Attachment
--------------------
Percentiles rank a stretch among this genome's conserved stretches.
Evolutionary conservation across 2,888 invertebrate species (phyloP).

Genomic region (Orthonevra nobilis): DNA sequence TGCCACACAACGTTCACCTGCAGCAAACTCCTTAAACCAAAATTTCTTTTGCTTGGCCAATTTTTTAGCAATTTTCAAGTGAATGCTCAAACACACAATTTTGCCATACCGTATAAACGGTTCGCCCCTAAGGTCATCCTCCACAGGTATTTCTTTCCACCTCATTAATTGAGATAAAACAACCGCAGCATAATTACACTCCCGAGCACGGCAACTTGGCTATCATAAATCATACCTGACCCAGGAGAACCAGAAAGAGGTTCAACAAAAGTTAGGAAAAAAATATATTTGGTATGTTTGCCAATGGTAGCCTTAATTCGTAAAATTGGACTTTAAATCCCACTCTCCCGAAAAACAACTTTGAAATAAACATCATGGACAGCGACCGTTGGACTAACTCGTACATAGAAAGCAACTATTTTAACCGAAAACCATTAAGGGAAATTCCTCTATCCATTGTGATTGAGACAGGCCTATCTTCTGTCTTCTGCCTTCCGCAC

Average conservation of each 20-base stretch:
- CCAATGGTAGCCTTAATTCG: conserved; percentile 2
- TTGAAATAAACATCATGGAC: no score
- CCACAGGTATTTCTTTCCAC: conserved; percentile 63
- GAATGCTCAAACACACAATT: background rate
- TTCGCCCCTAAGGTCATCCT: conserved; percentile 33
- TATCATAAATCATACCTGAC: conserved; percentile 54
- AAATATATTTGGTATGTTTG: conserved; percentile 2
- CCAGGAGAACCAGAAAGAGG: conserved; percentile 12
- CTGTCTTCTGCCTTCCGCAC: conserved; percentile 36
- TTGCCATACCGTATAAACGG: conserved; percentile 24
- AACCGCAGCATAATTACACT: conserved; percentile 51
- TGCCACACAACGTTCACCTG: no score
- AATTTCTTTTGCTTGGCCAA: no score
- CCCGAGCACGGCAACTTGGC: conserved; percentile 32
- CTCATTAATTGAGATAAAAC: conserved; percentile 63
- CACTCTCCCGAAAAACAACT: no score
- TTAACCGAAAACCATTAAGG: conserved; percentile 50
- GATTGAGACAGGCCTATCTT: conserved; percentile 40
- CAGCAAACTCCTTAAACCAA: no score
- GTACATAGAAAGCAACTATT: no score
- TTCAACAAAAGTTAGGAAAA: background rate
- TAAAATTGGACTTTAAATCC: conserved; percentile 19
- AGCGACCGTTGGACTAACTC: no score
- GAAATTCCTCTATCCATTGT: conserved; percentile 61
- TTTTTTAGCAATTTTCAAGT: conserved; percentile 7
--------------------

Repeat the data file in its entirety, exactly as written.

Percentiles rank a stretch among this genome's conserved stretches.
Evolutionary conservation across 2,888 invertebrate species (phyloP).

Genomic region (Orthonevra nobilis): DNA sequence TGCCACACAACGTTCACCTGCAGCAAACTCCTTAAACCAAAATTTCTTTTGCTTGGCCAATTTTTTAGCAATTTTCAAGTGAATGCTCAAACACACAATTTTGCCATACCGTATAAACGGTTCGCCCCTAAGGTCATCCTCCACAGGTATTTCTTTCCACCTCATTAATTGAGATAAAACAACCGCAGCATAATTACACTCCCGAGCACGGCAACTTGGCTATCATAAATCATACCTGACCCAGGAGAACCAGAAAGAGGTTCAACAAAAGTTAGGAAAAAAATATATTTGGTATGTTTGCCAATGGTAGCCTTAATTCGTAAAATTGGACTTTAAATCCCACTCTCCCGAAAAACAACTTTGAAATAAACATCATGGACAGCGACCGTTGGACTAACTCGTACATAGAAAGCAACTATTTTAACCGAAAACCATTAAGGGAAATTCCTCTATCCATTGTGATTGAGACAGGCCTATCTTCTGTCTTCTGCCTTCCGCAC

Average conservation of each 20-base stretch:
- CCAATGGTAGCCTTAATTCG: conserved; percentile 2
- TTGAAATAAACATCATGGAC: no score
- CCACAGGTATTTCTTTCCAC: conserved; percentile 63
- GAATGCTCAAACACACAATT: background rate
- TTCGCCCCTAAGGTCATCCT: conserved; percentile 33
- TATCATAAATCATACCTGAC: conserved; percentile 54
- AAATATATTTGGTATGTTTG: conserved; percentile 2
- CCAGGAGAACCAGAAAGAGG: conserved; percentile 12
- CTGTCTTCTGCCTTCCGCAC: conserved; percentile 36
- TTGCCATACCGTATAAACGG: conserved; percentile 24
- AACCGCAGCATAATTACACT: conserved; percentile 51
- TGCCACACAACGTTCACCTG: no score
- AATTTCTTTTGCTTGGCCAA: no score
- CCCGAGCACGGCAACTTGGC: conserved; percentile 32
- CTCATTAATTGAGATAAAAC: conserved; percentile 63
- CACTCTCCCGAAAAACAACT: no score
- TTAACCGAAAACCATTAAGG: conserved; percentile 50
- GATTGAGACAGGCCTATCTT: conserved; percentile 40
- CAGCAAACTCCTTAAACCAA: no score
- GTACATAGAAAGCAACTATT: no score
- TTCAACAAAAGTTAGGAAAA: background rate
- TAAAATTGGACTTTAAATCC: conserved; percentile 19
- AGCGACCGTTGGACTAACTC: no score
- GAAATTCCTCTATCCATTGT: conserved; percentile 61
- TTTTTTAGCAATTTTCAAGT: conserved; percentile 7